The company bought the rights to build the two-seat, side-by-side, Bulldog single engine trainer aircraft from Beagle Aircraft, which was produced at Prestwick throughout the 1970s, with some 320 aircraft completed. Their main customer was the RAF, which placed an order for 130 Bulldog T.1 trainers in 1972.
Scottish Aviation also took over production of the Handley Page Jetstream aircraft, a small twin turboprop airliner featuring a pressurised fuselage. The original aircraft ran into problems with the engines, which raised the development costs from £3 million to £13 million. Although it was re-engined with American power units in place of the French originals, making it acceptable to the American market, Handley Page still went bankrupt in 1970, with the prototype having only taken to the air in December 1969. Scottish Aviation saw sufficient interest in the completed design to make it a viable prospect, and purchased the aircraft as part of a consortium named Jetstream Aircraft.
Scottish Aviation was subsequently nationalised in a move first proposed in 1975, which saw British Aircraft Corporation, Hawker Siddeley Aviation, and Hawker Siddeley Dynamics become merged into into a single national enterprise, British Aerospace (BAe), in 1977. BAe decided the Jetstream design was worth further development, and the aircraft went on to progress through a number of designations over the years: the Jetstream 1, 2, 200, 201, with the T.1 and T.2 for the RAF. Since 1980, it became known as the BAe Jetstream 31, 32, and then 41.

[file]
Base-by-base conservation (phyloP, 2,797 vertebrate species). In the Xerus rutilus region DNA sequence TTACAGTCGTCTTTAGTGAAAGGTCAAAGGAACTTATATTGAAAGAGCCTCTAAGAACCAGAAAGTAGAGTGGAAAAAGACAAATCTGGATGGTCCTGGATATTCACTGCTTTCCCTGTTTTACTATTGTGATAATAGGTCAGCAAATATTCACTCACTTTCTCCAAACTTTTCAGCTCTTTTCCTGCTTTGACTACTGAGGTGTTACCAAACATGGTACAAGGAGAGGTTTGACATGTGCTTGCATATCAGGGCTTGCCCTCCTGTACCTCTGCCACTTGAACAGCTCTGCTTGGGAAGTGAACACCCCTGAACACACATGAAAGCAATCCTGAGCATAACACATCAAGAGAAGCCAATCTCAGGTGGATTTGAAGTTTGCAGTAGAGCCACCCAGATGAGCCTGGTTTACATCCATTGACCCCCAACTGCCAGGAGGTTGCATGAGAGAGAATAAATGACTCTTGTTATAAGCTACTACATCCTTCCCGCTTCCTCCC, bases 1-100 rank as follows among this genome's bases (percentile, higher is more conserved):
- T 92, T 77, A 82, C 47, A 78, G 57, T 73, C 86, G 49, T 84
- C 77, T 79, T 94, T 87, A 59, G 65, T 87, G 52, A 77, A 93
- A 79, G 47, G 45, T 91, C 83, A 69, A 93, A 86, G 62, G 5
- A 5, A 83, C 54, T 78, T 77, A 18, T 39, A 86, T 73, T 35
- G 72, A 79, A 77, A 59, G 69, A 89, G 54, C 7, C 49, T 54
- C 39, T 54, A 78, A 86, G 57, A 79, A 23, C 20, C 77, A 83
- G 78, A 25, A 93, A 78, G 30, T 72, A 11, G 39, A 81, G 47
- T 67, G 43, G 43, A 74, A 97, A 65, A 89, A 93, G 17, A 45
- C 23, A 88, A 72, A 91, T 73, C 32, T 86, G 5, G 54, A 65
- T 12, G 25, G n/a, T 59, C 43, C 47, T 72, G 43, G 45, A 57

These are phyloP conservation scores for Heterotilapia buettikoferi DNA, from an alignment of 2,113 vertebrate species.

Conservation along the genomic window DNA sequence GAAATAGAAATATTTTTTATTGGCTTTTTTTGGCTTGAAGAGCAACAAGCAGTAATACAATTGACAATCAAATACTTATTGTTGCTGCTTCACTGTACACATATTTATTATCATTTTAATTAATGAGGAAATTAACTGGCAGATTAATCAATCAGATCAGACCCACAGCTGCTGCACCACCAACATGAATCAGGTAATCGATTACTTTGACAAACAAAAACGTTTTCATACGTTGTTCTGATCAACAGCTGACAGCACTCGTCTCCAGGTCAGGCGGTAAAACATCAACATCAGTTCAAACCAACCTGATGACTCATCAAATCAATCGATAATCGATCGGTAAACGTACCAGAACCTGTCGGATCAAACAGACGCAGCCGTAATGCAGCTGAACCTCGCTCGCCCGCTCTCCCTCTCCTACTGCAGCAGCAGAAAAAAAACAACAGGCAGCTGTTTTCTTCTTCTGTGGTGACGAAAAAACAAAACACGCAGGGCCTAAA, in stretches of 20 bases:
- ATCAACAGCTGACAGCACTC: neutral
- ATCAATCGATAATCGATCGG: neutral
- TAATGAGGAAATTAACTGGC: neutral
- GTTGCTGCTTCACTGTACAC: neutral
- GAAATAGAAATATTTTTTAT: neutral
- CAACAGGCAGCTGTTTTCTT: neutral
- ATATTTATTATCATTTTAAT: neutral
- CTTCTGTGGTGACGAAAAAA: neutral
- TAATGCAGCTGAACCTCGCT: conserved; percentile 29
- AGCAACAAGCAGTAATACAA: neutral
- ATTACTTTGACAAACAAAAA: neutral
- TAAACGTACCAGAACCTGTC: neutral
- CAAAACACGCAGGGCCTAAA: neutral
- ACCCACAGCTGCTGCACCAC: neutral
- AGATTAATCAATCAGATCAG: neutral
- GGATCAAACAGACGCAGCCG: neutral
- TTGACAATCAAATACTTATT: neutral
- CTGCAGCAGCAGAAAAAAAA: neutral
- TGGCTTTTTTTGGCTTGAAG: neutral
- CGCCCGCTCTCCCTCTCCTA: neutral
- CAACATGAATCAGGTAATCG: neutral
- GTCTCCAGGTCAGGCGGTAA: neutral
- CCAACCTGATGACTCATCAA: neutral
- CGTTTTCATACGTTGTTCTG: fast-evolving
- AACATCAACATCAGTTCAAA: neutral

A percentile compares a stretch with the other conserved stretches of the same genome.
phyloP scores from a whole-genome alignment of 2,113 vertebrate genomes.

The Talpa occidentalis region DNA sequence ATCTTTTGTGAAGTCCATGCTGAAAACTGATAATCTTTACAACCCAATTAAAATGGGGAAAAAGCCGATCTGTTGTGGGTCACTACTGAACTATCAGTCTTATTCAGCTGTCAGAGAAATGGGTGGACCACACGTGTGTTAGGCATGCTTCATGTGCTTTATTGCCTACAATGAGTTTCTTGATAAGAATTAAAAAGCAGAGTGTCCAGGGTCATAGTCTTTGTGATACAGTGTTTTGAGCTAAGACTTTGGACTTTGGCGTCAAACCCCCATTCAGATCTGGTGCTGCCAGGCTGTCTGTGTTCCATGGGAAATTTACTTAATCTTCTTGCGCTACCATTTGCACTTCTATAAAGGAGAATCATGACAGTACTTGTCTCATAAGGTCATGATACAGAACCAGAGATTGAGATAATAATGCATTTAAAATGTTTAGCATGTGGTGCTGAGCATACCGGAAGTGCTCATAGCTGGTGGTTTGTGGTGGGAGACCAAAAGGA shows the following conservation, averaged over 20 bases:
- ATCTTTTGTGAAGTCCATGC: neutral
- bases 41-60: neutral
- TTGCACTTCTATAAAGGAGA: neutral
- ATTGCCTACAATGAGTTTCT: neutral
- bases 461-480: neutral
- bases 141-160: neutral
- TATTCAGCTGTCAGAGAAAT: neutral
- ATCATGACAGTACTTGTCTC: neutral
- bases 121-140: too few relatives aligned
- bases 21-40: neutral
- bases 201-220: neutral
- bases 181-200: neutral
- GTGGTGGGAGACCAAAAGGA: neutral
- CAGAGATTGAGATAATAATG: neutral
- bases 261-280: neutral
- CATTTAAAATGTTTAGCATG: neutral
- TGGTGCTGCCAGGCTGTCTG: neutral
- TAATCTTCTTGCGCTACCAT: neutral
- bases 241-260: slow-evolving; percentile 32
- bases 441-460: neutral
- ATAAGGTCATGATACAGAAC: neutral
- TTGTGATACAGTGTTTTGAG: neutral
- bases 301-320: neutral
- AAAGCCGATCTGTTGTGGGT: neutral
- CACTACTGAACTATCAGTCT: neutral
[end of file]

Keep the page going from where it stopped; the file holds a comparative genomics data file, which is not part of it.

In the later years of production at Prestwick, the site took on work for production of the BAe ATP (Advanced Turboprop) aircraft from the Woodford, Manchester site. A total of 63 ATP aircraft were built between the two sites before production ended in 1994. Work diversified in later years, and aircraft modification came to be the main activity, together with with the construction of buses (some of which were delivered to Glasgow Corporation), caravans, electric fires, and bottle coolers.
Aircraft production finally came to an end at Prestwick when, in May 1997, BAe announced the closure of the Jetstream 41 production line. The last new aircraft came off the assembly line in 1998, marking the end of nearly 60 years of aircraft production on the Scottish site.
The company also took on related projects, and was involved in the development and production of the Scottish Aviation Scamp electric car for the Electricity Council in 1965, but was only to produce 12 prototypes before the project was ended.
1 ⇑ The first flight over Everest: a physiologist's dream | Vanessa Heggie | Science | guardian.co.uk Retrieved April 04, 2013.
- First flight over Everest
- Local history
- RMAF, Royal Malaysian Air Force Museum, Twin Pioneer newsletter archive